Florence Nightingale and the Health of the Raj

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Ashgate, 2003 - Medical - 305 pages
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Florence Nightingale and the Health of the Raj presents in detail Nightingale's involvement with India and Indians, and shows how she progressed from being concerned with the narrow sphere of army sanitation to the socio-economic condition of the whole of India. Despite her interest in the country, Florence Nightingale never actually visited India, yet she still managed to instigate and inspire a number of sanitary and social reforms there. Starting in 1857 with army sanitation she had by the end of her involvement with India in 1896 shifted her attention to such social issues as village sanitation and female education. In between she was involved with the development of hospitals, irrigation, famine relief, the land tenure system in Bengal, urban sanitation, and female nursing. In Florence Nightingale and the Health of the Raj, Jharna Gourlay covers all these aspects of Florence Nightingale‚e(tm)s work, tracing her political involvement and her growing awareness of Indian problems, showing how she gradually moved from an imperialist position to one advocating power sharing with Indians. Her story is also one of how a private individual without official position, moreover a woman in a patriarchal society, could influence government policy and public opinion on matters of immense importance. Based on primary sources from both Britain and India, particularly her own correspondence and articles, this book tells Florence Nightingale‚e(tm)s story through her own words, whilst simultaneously placing it in the wider historical context. As such it will prove a fascinating and illuminating study for a wide range of scholars interested in nineteenth century imperialist, medical, gender and social history.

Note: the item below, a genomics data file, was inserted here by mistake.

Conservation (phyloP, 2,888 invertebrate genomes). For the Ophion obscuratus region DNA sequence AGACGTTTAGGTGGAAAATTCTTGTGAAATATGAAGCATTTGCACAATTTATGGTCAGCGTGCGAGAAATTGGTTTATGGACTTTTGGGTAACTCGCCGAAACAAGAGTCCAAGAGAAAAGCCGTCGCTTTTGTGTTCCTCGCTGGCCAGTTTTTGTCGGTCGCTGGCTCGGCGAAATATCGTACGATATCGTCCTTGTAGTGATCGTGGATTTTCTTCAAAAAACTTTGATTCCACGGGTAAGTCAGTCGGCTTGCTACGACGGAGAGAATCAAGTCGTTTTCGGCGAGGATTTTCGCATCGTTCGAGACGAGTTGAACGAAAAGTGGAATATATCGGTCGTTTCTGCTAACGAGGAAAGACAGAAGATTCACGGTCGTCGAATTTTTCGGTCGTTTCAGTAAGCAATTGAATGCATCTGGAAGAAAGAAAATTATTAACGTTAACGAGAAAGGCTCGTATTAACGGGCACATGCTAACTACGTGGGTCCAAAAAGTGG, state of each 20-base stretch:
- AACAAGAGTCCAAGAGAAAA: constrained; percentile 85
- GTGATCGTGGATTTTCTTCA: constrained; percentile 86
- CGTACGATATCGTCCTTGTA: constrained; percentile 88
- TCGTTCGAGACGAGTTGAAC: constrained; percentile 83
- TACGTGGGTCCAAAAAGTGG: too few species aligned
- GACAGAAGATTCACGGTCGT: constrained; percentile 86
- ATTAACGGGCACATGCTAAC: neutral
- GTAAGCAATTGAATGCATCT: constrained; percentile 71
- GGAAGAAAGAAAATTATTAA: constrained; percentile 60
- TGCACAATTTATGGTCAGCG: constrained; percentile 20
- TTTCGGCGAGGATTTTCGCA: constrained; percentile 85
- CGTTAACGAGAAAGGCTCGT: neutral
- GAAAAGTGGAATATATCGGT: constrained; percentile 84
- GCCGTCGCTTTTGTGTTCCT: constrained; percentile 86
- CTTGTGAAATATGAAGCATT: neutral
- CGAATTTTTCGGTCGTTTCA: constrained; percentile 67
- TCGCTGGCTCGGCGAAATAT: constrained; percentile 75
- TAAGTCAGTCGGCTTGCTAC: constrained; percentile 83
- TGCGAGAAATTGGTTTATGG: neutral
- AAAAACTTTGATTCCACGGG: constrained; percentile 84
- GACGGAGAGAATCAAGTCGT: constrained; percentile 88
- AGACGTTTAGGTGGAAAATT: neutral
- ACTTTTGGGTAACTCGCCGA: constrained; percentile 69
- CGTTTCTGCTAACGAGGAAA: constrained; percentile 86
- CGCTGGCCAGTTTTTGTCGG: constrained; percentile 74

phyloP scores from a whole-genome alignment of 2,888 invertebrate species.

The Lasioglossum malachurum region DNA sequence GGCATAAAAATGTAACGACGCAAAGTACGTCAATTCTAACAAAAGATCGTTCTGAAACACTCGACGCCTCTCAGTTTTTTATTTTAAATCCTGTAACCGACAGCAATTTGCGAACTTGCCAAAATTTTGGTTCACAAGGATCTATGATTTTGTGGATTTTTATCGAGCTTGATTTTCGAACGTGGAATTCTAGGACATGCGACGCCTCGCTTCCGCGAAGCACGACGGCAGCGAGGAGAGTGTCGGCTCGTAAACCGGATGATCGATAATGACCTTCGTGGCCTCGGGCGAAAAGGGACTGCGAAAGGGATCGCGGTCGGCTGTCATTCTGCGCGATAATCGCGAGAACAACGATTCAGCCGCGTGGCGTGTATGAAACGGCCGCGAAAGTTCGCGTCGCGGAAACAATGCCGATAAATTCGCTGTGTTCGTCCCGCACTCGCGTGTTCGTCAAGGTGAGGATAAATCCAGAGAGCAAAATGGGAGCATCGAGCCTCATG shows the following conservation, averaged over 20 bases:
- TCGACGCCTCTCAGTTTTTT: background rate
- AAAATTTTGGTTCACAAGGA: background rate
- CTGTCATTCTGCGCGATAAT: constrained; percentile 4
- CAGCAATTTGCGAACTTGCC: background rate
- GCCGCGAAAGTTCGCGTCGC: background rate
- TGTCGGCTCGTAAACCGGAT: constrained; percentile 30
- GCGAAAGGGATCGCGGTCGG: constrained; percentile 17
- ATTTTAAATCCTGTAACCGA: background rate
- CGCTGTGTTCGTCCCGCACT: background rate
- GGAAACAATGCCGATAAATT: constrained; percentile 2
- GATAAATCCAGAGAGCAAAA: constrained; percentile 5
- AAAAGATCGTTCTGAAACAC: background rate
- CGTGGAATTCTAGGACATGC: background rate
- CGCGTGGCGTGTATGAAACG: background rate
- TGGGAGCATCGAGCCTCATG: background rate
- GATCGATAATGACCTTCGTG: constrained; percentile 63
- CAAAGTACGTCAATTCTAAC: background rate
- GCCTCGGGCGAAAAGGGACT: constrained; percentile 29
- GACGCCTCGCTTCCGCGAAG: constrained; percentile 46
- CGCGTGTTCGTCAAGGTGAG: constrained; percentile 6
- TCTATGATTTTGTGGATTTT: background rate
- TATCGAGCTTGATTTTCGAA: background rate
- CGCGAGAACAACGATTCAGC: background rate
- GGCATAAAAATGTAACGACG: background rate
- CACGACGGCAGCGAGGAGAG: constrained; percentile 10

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About the author (2003)

Dr Jharna Gourlay, educated in Calcutta and London, was a lecturer in philosophy in the University of Lucknow. Later she joined the BBC External Services as a producer. She also worked for BBC Radio Leicester, English by Radio and Television, and Lambeth Education. At present she is researching the contribution of British women towards female medical education in 19th Century India.

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